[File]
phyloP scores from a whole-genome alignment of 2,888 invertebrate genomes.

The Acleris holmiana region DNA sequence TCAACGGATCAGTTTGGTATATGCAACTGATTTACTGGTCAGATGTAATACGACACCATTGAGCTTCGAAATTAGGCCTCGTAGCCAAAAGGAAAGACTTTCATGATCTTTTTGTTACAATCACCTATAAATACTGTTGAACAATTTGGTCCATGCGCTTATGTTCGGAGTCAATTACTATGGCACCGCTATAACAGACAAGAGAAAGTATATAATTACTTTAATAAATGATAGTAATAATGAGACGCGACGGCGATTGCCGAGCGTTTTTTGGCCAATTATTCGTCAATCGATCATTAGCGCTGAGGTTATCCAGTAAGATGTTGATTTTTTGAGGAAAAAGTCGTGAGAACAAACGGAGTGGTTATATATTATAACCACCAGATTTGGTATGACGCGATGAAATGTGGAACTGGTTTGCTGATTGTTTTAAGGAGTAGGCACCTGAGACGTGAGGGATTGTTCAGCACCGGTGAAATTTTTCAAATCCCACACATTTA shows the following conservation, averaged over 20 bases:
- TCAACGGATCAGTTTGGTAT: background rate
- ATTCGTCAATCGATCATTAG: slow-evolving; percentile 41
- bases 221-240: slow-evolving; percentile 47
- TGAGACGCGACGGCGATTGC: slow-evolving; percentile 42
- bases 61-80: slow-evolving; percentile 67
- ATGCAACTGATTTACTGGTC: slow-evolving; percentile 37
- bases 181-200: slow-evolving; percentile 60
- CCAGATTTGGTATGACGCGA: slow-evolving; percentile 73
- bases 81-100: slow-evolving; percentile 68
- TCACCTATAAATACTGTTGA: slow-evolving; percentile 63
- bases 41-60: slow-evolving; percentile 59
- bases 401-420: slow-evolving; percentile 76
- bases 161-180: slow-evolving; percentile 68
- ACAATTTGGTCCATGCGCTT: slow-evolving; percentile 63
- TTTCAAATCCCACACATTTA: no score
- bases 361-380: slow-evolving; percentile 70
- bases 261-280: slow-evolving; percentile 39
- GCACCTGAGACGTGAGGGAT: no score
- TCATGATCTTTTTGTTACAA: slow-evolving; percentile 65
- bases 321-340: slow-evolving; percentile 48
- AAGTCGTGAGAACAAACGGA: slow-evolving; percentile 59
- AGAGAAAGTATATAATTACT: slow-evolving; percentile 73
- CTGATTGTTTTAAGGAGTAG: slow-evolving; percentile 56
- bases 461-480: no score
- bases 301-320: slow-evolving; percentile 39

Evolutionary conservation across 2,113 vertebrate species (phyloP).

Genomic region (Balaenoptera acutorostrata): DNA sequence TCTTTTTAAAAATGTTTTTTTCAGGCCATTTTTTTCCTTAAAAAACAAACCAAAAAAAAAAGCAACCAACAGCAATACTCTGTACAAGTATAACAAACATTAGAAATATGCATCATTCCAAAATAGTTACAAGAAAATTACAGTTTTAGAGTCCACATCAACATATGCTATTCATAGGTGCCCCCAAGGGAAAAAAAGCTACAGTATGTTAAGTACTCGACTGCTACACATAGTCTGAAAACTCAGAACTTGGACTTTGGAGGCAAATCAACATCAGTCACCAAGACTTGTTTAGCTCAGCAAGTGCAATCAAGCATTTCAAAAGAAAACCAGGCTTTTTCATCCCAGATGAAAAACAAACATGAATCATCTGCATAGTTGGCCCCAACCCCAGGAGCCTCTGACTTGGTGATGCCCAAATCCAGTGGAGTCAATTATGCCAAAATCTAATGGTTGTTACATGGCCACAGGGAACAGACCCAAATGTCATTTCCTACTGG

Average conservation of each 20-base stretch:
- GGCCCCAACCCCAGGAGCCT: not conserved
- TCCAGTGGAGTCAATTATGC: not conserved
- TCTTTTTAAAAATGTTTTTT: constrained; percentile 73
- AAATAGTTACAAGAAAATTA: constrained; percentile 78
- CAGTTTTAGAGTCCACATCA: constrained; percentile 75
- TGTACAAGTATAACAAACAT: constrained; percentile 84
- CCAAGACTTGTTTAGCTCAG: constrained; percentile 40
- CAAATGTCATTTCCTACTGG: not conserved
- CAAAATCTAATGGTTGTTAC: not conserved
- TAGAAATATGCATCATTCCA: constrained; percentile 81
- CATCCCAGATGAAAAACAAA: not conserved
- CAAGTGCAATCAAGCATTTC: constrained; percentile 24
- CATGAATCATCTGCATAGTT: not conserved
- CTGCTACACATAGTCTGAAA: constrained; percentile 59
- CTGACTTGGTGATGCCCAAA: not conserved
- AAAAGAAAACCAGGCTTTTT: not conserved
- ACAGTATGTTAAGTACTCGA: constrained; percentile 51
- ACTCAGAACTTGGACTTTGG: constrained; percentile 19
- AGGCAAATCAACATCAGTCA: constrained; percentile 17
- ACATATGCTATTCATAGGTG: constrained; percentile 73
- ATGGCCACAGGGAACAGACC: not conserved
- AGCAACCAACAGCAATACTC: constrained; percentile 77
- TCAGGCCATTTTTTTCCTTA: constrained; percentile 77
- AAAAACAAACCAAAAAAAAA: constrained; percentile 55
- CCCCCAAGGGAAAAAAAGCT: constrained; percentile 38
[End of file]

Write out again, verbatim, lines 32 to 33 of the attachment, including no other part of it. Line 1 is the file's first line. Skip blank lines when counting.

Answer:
- TCCAGTGGAGTCAATTATGC: not conserved
- TCTTTTTAAAAATGTTTTTT: constrained; percentile 73